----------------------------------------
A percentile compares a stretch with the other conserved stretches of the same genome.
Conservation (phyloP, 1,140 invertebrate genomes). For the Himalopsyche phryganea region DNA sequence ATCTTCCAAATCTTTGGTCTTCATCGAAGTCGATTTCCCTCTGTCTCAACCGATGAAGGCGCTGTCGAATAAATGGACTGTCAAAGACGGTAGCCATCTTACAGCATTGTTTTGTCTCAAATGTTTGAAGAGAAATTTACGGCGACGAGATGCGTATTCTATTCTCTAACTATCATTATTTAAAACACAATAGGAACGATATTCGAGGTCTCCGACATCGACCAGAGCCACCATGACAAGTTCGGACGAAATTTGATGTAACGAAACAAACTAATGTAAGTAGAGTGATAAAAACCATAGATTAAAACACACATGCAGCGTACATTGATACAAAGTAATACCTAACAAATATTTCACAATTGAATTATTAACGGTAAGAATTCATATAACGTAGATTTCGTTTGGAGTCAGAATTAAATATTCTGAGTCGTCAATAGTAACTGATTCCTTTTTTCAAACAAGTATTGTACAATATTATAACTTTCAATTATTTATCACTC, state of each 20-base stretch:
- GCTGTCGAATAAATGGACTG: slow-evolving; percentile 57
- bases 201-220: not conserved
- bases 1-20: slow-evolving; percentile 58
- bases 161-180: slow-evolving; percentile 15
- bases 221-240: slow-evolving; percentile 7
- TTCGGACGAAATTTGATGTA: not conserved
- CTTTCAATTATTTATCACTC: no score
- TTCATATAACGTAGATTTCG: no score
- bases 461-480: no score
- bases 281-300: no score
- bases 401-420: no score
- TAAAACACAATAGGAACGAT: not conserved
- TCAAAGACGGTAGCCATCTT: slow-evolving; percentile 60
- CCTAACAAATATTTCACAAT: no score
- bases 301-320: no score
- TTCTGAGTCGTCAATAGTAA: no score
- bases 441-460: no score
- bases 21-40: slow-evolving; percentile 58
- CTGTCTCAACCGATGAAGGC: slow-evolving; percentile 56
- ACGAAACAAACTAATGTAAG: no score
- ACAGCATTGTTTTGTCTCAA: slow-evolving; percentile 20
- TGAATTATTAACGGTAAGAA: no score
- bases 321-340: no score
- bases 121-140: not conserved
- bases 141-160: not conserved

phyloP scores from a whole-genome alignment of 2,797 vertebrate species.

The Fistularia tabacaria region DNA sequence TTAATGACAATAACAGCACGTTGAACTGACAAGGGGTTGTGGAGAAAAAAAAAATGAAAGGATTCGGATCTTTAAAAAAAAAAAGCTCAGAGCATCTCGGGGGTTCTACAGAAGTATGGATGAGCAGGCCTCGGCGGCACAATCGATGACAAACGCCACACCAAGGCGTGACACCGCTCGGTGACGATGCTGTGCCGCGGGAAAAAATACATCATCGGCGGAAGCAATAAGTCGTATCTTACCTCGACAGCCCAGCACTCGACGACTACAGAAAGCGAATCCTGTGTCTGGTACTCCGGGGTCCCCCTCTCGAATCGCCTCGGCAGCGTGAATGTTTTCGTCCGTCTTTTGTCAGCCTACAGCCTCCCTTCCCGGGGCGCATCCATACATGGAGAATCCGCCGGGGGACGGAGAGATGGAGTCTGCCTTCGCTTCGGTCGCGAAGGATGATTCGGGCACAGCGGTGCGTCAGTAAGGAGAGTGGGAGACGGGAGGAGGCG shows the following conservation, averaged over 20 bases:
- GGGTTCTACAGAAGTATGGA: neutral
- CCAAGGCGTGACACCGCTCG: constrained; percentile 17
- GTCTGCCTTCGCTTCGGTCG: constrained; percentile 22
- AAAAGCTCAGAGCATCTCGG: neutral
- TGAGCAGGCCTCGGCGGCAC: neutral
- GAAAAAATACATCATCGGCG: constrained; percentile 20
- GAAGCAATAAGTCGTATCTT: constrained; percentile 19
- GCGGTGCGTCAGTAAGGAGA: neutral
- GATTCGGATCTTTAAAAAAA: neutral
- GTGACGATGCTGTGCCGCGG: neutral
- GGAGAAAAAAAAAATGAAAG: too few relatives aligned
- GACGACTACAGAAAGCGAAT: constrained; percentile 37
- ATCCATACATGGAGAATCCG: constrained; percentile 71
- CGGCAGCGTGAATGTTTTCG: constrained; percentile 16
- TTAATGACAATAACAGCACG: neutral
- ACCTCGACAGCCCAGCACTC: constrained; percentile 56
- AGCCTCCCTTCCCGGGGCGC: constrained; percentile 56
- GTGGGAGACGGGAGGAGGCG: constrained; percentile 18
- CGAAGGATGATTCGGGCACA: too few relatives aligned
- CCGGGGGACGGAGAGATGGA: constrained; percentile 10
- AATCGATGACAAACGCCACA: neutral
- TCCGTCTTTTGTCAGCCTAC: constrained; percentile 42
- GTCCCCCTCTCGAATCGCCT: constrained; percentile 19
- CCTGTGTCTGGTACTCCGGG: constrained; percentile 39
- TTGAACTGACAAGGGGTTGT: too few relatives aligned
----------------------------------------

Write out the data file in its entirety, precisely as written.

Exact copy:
A percentile compares a stretch with the other conserved stretches of the same genome.
Conservation (phyloP, 1,140 invertebrate genomes). For the Himalopsyche phryganea region DNA sequence ATCTTCCAAATCTTTGGTCTTCATCGAAGTCGATTTCCCTCTGTCTCAACCGATGAAGGCGCTGTCGAATAAATGGACTGTCAAAGACGGTAGCCATCTTACAGCATTGTTTTGTCTCAAATGTTTGAAGAGAAATTTACGGCGACGAGATGCGTATTCTATTCTCTAACTATCATTATTTAAAACACAATAGGAACGATATTCGAGGTCTCCGACATCGACCAGAGCCACCATGACAAGTTCGGACGAAATTTGATGTAACGAAACAAACTAATGTAAGTAGAGTGATAAAAACCATAGATTAAAACACACATGCAGCGTACATTGATACAAAGTAATACCTAACAAATATTTCACAATTGAATTATTAACGGTAAGAATTCATATAACGTAGATTTCGTTTGGAGTCAGAATTAAATATTCTGAGTCGTCAATAGTAACTGATTCCTTTTTTCAAACAAGTATTGTACAATATTATAACTTTCAATTATTTATCACTC, state of each 20-base stretch:
- GCTGTCGAATAAATGGACTG: slow-evolving; percentile 57
- bases 201-220: not conserved
- bases 1-20: slow-evolving; percentile 58
- bases 161-180: slow-evolving; percentile 15
- bases 221-240: slow-evolving; percentile 7
- TTCGGACGAAATTTGATGTA: not conserved
- CTTTCAATTATTTATCACTC: no score
- TTCATATAACGTAGATTTCG: no score
- bases 461-480: no score
- bases 281-300: no score
- bases 401-420: no score
- TAAAACACAATAGGAACGAT: not conserved
- TCAAAGACGGTAGCCATCTT: slow-evolving; percentile 60
- CCTAACAAATATTTCACAAT: no score
- bases 301-320: no score
- TTCTGAGTCGTCAATAGTAA: no score
- bases 441-460: no score
- bases 21-40: slow-evolving; percentile 58
- CTGTCTCAACCGATGAAGGC: slow-evolving; percentile 56
- ACGAAACAAACTAATGTAAG: no score
- ACAGCATTGTTTTGTCTCAA: slow-evolving; percentile 20
- TGAATTATTAACGGTAAGAA: no score
- bases 321-340: no score
- bases 121-140: not conserved
- bases 141-160: not conserved

phyloP scores from a whole-genome alignment of 2,797 vertebrate species.

The Fistularia tabacaria region DNA sequence TTAATGACAATAACAGCACGTTGAACTGACAAGGGGTTGTGGAGAAAAAAAAAATGAAAGGATTCGGATCTTTAAAAAAAAAAAGCTCAGAGCATCTCGGGGGTTCTACAGAAGTATGGATGAGCAGGCCTCGGCGGCACAATCGATGACAAACGCCACACCAAGGCGTGACACCGCTCGGTGACGATGCTGTGCCGCGGGAAAAAATACATCATCGGCGGAAGCAATAAGTCGTATCTTACCTCGACAGCCCAGCACTCGACGACTACAGAAAGCGAATCCTGTGTCTGGTACTCCGGGGTCCCCCTCTCGAATCGCCTCGGCAGCGTGAATGTTTTCGTCCGTCTTTTGTCAGCCTACAGCCTCCCTTCCCGGGGCGCATCCATACATGGAGAATCCGCCGGGGGACGGAGAGATGGAGTCTGCCTTCGCTTCGGTCGCGAAGGATGATTCGGGCACAGCGGTGCGTCAGTAAGGAGAGTGGGAGACGGGAGGAGGCG shows the following conservation, averaged over 20 bases:
- GGGTTCTACAGAAGTATGGA: neutral
- CCAAGGCGTGACACCGCTCG: constrained; percentile 17
- GTCTGCCTTCGCTTCGGTCG: constrained; percentile 22
- AAAAGCTCAGAGCATCTCGG: neutral
- TGAGCAGGCCTCGGCGGCAC: neutral
- GAAAAAATACATCATCGGCG: constrained; percentile 20
- GAAGCAATAAGTCGTATCTT: constrained; percentile 19
- GCGGTGCGTCAGTAAGGAGA: neutral
- GATTCGGATCTTTAAAAAAA: neutral
- GTGACGATGCTGTGCCGCGG: neutral
- GGAGAAAAAAAAAATGAAAG: too few relatives aligned
- GACGACTACAGAAAGCGAAT: constrained; percentile 37
- ATCCATACATGGAGAATCCG: constrained; percentile 71
- CGGCAGCGTGAATGTTTTCG: constrained; percentile 16
- TTAATGACAATAACAGCACG: neutral
- ACCTCGACAGCCCAGCACTC: constrained; percentile 56
- AGCCTCCCTTCCCGGGGCGC: constrained; percentile 56
- GTGGGAGACGGGAGGAGGCG: constrained; percentile 18
- CGAAGGATGATTCGGGCACA: too few relatives aligned
- CCGGGGGACGGAGAGATGGA: constrained; percentile 10
- AATCGATGACAAACGCCACA: neutral
- TCCGTCTTTTGTCAGCCTAC: constrained; percentile 42
- GTCCCCCTCTCGAATCGCCT: constrained; percentile 19
- CCTGTGTCTGGTACTCCGGG: constrained; percentile 39
- TTGAACTGACAAGGGGTTGT: too few relatives aligned